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Sunday 30 April 2017
News updated at 8:16 PM IST

N-E exodus from 3 states unabated

Hyderabd/Chennai/Mumbai, Aug 17, 2012, DHNS: 0:42 IST

Fear factor: Railways introduces extra coaches to cope with rush

A man from a northeastern state, takes a nap at a platform while waiting for a train to board back to his home at a railway station in Chennai on August 17, 2012.  Reuters.
Repeated assurances from the government and the police have seemingly failed to assuage the panic-stricken North-Easterners, as they left for their native places in hordes on Friday.

Even as 450 North-Easterners boarded the Falaknuma and the East Coast Express on Friday from the Secundrabad railway station, the South Central Railways added an additional compartment to accommodate the rush. Several others left for Vijaywada by road and are likely to board special trains from Bangalore and Chennai on Saturday morning.

Assurances and helplines have evidently failed to contain the panic, with rumours of assault on one member of the North-East community and eviction of a few North-Easterners at King Koti aggravating the crisis. However, with no police complaints being lodged, veracity of the claims could not be verified.

Heavy police deployment was observed at the New Anjaiah colony and Siddiq Nagar areas near the Hi-tech city. Police have been deployed at all localities with a sizeable North-East population, to boost the community’s confidence. Besides, round-the-police patrols have been organised, DGP DInesh Reddy said.

Meanwhile, two Assam ministers, Pradip Bordoloi and Rakib Hussein, visited Hyderabad to restore confidence among the North-Easterners.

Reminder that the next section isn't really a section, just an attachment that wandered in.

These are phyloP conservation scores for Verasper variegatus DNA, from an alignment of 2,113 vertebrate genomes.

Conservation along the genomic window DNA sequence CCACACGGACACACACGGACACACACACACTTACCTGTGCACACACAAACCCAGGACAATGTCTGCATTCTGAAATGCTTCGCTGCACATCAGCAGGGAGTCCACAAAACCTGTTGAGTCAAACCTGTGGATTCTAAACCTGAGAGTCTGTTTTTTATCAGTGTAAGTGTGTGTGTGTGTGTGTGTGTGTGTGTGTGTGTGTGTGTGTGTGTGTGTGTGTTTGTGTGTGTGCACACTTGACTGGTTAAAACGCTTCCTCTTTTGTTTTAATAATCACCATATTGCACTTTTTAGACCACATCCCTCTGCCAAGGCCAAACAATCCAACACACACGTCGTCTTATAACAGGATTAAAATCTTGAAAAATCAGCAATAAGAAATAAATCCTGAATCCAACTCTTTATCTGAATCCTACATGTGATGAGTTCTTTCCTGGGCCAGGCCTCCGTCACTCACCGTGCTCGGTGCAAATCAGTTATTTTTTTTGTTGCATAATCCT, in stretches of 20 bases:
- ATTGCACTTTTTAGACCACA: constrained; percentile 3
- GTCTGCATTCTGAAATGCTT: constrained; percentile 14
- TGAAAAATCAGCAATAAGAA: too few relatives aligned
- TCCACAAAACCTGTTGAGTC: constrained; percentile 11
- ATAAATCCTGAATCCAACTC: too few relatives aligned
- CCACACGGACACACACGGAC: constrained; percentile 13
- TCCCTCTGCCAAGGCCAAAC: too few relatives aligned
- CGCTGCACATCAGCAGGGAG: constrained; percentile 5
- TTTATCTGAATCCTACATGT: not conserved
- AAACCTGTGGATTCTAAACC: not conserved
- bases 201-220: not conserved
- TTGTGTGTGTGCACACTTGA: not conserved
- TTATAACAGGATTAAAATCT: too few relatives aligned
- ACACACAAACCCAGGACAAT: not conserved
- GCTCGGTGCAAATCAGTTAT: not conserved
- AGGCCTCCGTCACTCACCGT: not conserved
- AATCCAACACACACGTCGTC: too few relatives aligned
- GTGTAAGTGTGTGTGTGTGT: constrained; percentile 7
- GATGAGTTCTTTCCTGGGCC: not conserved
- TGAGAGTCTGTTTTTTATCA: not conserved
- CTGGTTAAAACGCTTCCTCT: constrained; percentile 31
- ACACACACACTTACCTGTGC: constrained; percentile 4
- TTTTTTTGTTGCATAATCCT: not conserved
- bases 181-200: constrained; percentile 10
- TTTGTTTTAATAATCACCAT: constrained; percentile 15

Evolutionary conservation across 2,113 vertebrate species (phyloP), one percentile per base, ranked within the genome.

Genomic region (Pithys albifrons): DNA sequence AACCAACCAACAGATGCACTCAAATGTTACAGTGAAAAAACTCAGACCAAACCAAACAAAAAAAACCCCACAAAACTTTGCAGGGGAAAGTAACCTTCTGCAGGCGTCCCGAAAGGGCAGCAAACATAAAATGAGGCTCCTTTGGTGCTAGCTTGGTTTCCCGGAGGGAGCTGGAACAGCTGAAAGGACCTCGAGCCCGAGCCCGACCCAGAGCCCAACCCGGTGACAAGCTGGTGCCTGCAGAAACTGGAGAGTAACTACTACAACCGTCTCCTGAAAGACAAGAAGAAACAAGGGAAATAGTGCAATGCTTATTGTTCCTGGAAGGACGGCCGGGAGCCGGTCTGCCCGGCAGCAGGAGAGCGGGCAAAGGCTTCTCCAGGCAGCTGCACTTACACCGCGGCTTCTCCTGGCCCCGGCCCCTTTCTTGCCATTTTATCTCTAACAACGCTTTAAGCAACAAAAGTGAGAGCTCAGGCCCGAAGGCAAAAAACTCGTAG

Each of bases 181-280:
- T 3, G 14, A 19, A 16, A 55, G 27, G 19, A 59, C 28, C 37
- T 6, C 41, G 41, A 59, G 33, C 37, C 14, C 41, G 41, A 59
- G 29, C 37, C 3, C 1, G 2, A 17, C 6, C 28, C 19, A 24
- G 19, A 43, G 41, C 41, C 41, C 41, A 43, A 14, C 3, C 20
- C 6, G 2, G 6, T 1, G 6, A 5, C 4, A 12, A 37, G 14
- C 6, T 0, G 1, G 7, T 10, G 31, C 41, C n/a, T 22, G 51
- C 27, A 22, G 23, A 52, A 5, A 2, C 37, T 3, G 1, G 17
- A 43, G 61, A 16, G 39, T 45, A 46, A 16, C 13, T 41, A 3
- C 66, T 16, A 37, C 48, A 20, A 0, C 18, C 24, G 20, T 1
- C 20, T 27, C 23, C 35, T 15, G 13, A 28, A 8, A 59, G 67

Similar pandemonium reigned the North-East population of Chennai, evident from the scores of North-Easterners who thronged the platform 10 and 11 of the Chennai railway station to board Howrah and Guwahati bound trains. The South Eastern Railway authorities arranged for special compartments to clear the rush.

Like Tamil refugees

“The large crowds reminds me of the arrival of Tamil refugees from Sri Lanka decades ago,” remarked a policeman at the Chennai Egmore station where Howrah-bound trains from South make a brief halt.

Speaking to Deccan Herald, most of the North-Easterners unanimously agreed that “Tamil Nadu is a peaceful and safe place but we were called home by parents.” Sources in the railway police said around 5,600 North-Easterners, left Tamil Nadu till Friday evening. While not many students were spotted at the railway stations, those who left mostly comprised security men, hotel staff, factory workers and beauticians.

“My parents told me to come home after seeing on TV what has been happening in Maharashtra and Bangalore,” said 21-year-old Utpal Saikia, from Assam’s Gullghat District.

However, none of them had resigned from their jobs and plan to return once the tension subsides.

Meanwhile, Chief Minister Jayalalitha said: “Tamil Nadu has always been peaceful and my government will ensure that people from all parts of India living in Tamil Nadu do not face any difficulty.”

The panic among the community members in the southern states have apparently brushed on to the North-Easterners in Maharashtra, with around 2,000 people boarding West Bengal and Guwahati-bound trains from the Lokmanya Tilak terminus at Kurla on Friday. Around 3,000 people had left Mumbai, Nashik and Pune in the last three days.

Home Minister R R Patil on Friday again warned that stringent action will be taken against those found circulating messages and trigger panic among the North-Easterners.

“All people from Assam and northeast India are absolutely safe and have nothing to fear in Maharashtra. If they encounter any problems, they should immediately approach the local police,” Patil said.

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